h/t National Post
These silly women had better be not be voting for the Muslim Brotherhood, otherwise they can welcome the wave of FGM and 2nd class status underneath Islamofacism. The pyramids and sphynx will be demolished after being deemed ‘heretic’, tourism will be banned, women’s rights will be trampled and the country will descend into a complete and utter s***hole like every other Sharia-s***hole on this planet.
CAIRO — The Muslim Brotherhood said on Friday its candidate in Egypt’s first free presidential vote would fight a run-off next month with ex-air force chief Ahmed Shafiq, the last prime minister of deposed leader Hosni Mubarak.
This week’s first-round vote has polarized Egyptians between those determined to avoid handing the presidency back to a man from Mubarak’s era and those fearing an Islamist monopoly of ruling institutions. The run-off will be held on June 16 and 17.
Muslim Brotherhood presidential candidate, Mohammed Mursi (L), at his office in Cairo on November 28, 2011, and former prime minister and presidential candidate, Ahmed Shafiq (R), in Cairo on March 10, 2012.
The election marks a crucial step in a messy and often bloody transition to democracy, overseen by a military council that has pledged to hand power to a new president by July 1.
The second round threatens further turbulence. Opponents of Shafiq have vowed to take to the streets if he is elected.
But to supporters, Shafiq’s military background offers reassurance that he can restore security, a major demand of the population 15 months after Mubarak’s ouster.
A victory for the Brotherhood’s Mohamed Mursi could worsen tensions between resurgent Islamists and the powerful army, which sees itself as the guardian of the state.
Christians and secular liberals anxious about their own freedoms and the fate of Egypt’s vital tourist industry will fret about a promised Brotherhood push for Islamic law.
“Now Egyptians will have to choose between the revolution and the counter-revolution. The next vote will be equivalent to holding a referendum on the revolution,” Mohamed Beltagy, a leader of the Muslim Brotherhood’s party, told Reuters.
If Mursi becomes president, Islamists will control most ruling institutions — but not the military — in Egypt, the most populous Arab nation, consolidating electoral gains made by fellow-Islamists in other Arab countries in the past year.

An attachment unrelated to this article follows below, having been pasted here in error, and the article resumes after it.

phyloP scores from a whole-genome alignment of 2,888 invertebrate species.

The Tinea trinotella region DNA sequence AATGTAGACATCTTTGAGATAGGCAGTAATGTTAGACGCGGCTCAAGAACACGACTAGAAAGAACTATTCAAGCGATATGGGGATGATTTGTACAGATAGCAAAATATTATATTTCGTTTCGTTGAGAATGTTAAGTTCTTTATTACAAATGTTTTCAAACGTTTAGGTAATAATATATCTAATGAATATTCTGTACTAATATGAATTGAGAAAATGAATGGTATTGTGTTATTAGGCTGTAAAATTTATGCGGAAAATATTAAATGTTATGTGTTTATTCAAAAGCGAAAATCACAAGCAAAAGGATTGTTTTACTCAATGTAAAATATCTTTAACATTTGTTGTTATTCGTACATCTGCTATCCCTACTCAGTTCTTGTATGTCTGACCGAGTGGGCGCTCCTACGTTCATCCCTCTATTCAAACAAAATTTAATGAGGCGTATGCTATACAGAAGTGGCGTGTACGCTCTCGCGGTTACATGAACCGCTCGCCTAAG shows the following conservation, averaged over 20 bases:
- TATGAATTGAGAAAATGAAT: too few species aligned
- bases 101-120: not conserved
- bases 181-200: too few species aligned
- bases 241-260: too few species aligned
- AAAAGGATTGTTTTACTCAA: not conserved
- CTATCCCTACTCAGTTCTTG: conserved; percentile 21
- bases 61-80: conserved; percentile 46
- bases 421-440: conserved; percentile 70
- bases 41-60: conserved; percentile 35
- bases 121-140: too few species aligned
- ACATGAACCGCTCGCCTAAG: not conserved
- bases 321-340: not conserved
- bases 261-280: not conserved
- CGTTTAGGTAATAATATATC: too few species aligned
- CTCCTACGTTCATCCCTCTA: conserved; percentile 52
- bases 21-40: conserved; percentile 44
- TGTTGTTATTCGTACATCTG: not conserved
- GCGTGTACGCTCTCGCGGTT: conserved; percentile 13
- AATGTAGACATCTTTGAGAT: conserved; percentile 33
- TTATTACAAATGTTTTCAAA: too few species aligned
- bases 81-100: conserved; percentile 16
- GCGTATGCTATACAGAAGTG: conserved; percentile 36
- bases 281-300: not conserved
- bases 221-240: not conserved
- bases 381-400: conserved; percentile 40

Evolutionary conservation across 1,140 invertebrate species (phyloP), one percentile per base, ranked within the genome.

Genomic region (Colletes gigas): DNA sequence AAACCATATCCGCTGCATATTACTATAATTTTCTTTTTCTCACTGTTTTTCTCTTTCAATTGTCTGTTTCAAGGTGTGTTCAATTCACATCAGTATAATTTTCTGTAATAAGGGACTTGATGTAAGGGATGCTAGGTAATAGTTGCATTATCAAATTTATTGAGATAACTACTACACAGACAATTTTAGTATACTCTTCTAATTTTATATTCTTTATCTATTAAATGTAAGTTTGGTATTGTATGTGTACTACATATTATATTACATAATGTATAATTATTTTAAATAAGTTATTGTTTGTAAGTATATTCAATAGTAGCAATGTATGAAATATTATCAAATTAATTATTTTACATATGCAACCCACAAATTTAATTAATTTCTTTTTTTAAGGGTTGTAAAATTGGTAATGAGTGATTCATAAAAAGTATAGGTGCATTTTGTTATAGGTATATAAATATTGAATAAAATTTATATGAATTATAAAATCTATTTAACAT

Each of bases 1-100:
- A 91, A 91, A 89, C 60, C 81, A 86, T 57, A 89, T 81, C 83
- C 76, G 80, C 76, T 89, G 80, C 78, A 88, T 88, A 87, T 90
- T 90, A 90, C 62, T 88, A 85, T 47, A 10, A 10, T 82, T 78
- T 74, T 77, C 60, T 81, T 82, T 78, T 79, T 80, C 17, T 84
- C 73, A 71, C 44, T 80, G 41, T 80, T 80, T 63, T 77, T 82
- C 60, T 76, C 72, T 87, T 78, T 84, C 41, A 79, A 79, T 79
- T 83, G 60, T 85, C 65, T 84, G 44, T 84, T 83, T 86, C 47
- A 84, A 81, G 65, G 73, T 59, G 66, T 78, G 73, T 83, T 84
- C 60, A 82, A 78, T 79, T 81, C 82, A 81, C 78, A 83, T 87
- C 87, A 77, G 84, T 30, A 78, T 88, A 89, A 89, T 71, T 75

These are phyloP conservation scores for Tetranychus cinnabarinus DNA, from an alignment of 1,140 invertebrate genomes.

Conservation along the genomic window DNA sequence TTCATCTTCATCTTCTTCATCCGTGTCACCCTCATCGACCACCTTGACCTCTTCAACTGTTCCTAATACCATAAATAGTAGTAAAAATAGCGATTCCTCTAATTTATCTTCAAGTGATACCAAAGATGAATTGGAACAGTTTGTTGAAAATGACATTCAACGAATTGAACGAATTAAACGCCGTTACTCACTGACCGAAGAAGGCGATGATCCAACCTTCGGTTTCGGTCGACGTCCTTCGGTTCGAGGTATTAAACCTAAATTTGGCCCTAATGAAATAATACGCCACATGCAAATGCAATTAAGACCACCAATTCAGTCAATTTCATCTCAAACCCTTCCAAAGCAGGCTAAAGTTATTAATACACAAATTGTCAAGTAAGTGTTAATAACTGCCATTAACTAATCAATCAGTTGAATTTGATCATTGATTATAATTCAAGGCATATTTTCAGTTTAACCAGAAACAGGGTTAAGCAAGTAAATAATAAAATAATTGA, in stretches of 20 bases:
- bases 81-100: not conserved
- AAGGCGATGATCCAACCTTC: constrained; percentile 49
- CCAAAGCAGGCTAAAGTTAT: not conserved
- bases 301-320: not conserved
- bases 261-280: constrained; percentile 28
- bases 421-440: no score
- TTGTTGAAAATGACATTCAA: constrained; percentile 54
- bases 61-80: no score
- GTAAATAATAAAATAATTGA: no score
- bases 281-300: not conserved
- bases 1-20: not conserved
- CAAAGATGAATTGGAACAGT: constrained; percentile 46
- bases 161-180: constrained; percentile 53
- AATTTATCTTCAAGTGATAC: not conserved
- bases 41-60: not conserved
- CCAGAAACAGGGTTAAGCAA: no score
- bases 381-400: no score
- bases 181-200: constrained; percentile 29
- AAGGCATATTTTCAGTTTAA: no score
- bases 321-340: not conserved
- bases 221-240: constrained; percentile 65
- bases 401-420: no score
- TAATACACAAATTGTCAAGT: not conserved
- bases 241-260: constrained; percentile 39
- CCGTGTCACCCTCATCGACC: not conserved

Israel has nervously watched the Islamist rise, especially in Egypt, its old enemy until a 1979 peace treaty. Mursi vaguely advocates a “review” of the pact, but the Brotherhood says it will not tear it up. Shafiq has vowed to uphold it.
The bluntly-spoken military man came from behind in a race in which former Arab League chief Amr Moussa and ex-Brotherhood member Abdel Moneim Abol Fotouh were early favorites.
His late surge reflected the anxiety of many Egyptians about a breakdown of law and order and the often violent political disputes that have punctuated an army-led transition since a popular revolt ousted Mubarak on February 11, 2011.
The Brotherhood announced early on Friday that the run-off would be between Shafiq and Mursi after almost all votes were counted. A member of Shafiq’s campaign also said Mursi and Shafiq were in the lead, but that counting was not complete.
Official results are not expected until Tuesday.
Aides to other candidates consistently put Mursi ahead but gave shifting tallies for second place through the night.
Egypt will elect a president before rewriting a post-Mubarak constitution to define the powers of the head of state, parliament and other institutions. The army, bent on preserving its privileges and influence even after the promised handover, might want to curb the mandate of an Islamist president.
The Brotherhood’s Guidance Office, its top body, was meeting to mull a campaign “to galvanize Islamists and Egyptian voters to face the bloc of the ‘feloul’,” a Brotherhood official said, using a scornful Arabic term for “remnants” of Mubarak’s order.